Primary Sources: Breaking the Cycle of Teen Fatherhood

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Like Father, Like Son: The Intergenerational Cycle of Adolescent Fatherhood” (abstract), American Journal of Public Health, Vol. 100, No. 3, March 2010.

What it's about: Using data from the National Longitudinal Survey of Youth, the authors studied 1,496 young men to see what factors contributed to their becoming teen parents.

Why read it: A number of studies have explored why daughters of adolescent mothers are more likely to be adolescent mothers themselves. This is the first research that addresses whether there is also an intergenerational component to teen fatherhood and what other risk factors may be at play.

Biggest takeaways for youth workers: A growing body of research shows that parents communicate their values and expectations through their own behavior. This study found that the connection holds for teen fatherhood. All other things being equal, sons of adolescent fathers were 1.8 times more likely to be adolescent fathers than sons of older fathers.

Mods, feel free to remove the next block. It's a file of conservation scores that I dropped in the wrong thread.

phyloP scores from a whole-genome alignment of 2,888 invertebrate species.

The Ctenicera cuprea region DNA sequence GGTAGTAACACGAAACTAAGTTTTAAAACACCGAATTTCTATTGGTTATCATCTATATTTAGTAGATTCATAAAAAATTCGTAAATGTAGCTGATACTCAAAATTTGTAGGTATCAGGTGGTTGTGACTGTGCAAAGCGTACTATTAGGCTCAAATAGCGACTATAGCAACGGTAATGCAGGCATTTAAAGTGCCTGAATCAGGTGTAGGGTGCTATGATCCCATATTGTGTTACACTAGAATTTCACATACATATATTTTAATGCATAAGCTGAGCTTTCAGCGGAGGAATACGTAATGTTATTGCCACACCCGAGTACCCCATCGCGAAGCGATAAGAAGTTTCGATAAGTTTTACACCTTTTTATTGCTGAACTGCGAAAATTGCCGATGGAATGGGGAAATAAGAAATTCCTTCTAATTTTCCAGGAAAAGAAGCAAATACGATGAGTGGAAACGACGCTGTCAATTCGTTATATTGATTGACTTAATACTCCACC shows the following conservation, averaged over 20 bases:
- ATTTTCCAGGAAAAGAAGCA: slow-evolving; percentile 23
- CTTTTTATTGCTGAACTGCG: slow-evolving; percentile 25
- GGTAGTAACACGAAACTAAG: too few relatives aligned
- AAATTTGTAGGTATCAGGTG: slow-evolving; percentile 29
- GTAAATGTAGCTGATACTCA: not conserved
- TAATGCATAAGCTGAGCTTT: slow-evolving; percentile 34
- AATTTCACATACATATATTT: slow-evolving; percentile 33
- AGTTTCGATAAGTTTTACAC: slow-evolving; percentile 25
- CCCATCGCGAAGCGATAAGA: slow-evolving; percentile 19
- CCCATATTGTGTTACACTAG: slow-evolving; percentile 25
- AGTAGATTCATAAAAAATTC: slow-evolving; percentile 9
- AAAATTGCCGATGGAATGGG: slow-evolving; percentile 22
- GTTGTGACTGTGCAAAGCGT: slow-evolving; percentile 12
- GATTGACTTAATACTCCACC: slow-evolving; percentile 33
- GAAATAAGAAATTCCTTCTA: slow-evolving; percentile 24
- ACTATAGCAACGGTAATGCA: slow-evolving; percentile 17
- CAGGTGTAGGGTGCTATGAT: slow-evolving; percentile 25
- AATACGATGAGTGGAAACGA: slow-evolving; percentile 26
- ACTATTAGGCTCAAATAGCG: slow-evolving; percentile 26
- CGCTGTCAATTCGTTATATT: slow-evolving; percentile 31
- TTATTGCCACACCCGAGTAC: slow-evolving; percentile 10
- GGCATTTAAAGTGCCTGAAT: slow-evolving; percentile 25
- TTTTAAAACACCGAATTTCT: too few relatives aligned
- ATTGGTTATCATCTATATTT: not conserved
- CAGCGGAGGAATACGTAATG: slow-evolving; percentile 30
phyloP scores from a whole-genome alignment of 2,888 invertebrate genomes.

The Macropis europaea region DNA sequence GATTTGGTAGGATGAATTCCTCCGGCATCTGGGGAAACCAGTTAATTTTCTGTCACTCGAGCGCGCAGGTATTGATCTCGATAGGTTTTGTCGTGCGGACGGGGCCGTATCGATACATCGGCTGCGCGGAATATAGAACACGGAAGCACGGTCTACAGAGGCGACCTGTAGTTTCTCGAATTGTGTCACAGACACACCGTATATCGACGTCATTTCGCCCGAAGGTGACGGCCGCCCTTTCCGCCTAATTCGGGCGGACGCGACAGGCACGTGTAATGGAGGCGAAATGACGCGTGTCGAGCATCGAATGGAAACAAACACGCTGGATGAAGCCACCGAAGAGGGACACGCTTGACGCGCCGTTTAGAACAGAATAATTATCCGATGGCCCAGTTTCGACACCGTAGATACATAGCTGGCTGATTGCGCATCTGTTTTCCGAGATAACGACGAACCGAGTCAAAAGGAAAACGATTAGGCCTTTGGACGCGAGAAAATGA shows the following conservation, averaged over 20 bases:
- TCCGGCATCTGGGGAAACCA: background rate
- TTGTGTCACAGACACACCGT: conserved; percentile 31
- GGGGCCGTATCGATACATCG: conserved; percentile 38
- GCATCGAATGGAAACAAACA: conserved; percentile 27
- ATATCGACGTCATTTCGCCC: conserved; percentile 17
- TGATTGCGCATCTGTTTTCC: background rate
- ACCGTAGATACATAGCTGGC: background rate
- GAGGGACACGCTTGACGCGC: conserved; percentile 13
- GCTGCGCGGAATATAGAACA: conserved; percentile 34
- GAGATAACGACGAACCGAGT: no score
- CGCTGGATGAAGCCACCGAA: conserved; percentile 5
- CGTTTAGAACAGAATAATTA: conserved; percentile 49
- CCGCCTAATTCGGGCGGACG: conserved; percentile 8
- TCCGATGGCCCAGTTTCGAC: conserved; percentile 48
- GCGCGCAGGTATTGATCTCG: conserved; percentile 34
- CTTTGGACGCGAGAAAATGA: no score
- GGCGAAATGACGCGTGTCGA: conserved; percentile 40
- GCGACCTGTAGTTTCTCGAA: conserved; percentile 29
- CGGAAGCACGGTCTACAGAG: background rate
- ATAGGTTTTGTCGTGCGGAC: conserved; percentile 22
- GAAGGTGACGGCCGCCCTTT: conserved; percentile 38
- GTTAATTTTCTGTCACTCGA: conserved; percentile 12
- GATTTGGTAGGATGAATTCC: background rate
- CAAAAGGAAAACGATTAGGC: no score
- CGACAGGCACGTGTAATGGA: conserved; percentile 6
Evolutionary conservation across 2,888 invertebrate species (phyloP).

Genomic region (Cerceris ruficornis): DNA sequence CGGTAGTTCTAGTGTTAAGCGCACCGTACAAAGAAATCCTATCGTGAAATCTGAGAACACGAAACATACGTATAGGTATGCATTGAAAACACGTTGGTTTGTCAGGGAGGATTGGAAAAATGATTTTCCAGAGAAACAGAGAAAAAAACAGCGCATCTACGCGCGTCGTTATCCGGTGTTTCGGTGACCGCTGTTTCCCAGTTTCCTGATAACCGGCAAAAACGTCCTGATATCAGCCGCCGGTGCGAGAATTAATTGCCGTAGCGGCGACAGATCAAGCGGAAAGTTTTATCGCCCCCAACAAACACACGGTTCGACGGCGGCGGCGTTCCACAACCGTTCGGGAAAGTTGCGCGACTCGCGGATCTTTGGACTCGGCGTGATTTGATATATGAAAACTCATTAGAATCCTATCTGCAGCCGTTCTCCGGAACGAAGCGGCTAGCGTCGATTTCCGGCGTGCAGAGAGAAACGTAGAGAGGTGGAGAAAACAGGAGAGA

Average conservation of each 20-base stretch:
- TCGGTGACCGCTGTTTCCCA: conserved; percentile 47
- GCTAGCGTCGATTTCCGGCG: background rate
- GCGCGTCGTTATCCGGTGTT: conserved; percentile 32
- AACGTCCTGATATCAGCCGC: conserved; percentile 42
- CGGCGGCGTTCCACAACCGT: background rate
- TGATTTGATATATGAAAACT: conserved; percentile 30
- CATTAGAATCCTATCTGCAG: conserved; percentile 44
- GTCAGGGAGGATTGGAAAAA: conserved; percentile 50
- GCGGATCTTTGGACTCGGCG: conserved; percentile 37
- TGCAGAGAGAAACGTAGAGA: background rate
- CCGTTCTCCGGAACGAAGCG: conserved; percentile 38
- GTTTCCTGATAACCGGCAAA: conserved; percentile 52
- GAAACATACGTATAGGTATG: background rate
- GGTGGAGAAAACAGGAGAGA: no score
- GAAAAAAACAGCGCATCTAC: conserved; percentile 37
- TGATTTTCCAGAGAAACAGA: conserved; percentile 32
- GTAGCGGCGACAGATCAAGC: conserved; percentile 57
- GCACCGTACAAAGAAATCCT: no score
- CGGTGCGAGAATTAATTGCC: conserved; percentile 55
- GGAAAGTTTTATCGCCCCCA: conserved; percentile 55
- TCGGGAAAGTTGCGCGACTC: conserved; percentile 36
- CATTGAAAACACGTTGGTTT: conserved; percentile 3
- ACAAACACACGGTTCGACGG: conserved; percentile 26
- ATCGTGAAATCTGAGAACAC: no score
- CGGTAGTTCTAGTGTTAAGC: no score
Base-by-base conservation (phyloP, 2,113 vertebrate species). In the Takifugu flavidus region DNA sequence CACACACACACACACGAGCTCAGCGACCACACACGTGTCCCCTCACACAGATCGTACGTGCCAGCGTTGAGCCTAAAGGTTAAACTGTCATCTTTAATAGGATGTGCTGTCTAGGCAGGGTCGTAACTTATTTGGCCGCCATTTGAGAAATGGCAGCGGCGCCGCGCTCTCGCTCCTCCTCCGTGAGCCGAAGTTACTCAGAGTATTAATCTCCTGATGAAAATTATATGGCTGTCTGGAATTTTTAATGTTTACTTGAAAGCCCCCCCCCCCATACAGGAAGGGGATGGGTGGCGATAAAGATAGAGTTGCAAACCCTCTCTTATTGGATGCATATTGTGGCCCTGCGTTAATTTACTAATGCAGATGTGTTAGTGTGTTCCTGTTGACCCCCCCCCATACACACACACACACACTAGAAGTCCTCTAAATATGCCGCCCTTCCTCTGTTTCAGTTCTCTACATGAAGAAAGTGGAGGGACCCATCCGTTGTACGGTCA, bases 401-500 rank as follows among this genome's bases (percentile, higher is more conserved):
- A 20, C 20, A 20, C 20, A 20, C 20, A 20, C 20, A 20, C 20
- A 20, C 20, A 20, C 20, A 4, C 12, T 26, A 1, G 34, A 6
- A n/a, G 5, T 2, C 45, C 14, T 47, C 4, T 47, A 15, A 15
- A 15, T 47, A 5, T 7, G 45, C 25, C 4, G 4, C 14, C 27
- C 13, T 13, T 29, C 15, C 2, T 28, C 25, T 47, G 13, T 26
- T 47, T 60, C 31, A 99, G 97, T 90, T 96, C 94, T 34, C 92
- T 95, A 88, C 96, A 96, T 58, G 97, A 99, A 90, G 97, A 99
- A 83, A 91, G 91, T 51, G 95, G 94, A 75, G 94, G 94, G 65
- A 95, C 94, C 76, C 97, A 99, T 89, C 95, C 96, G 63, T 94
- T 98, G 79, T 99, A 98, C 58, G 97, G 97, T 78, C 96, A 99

The researchers also found that teen dads were more likely to be Black or Hispanic and have the following risk factors:

  • Delinquency
  • Mothers with lower education levels
  • Histories of early dating
  • Environments characterized by physical danger

The authors suggest that teen pregnancy prevention programs create interventions that address the multiple layers of risk factors that are specific to preventing teen fatherhood.

Additional reference: The National Campaign to Prevent Teen and Unplanned Pregnancy has a section of their website devoted to males, at http://www.thenationalcampaign.org/resources/males.aspx.

(Publications discussed here do not necessarily reflect the views of NCFY, FYSB or the Administration for Children and Families. Go to the NCFY literature database for abstracts of this and other publications.)

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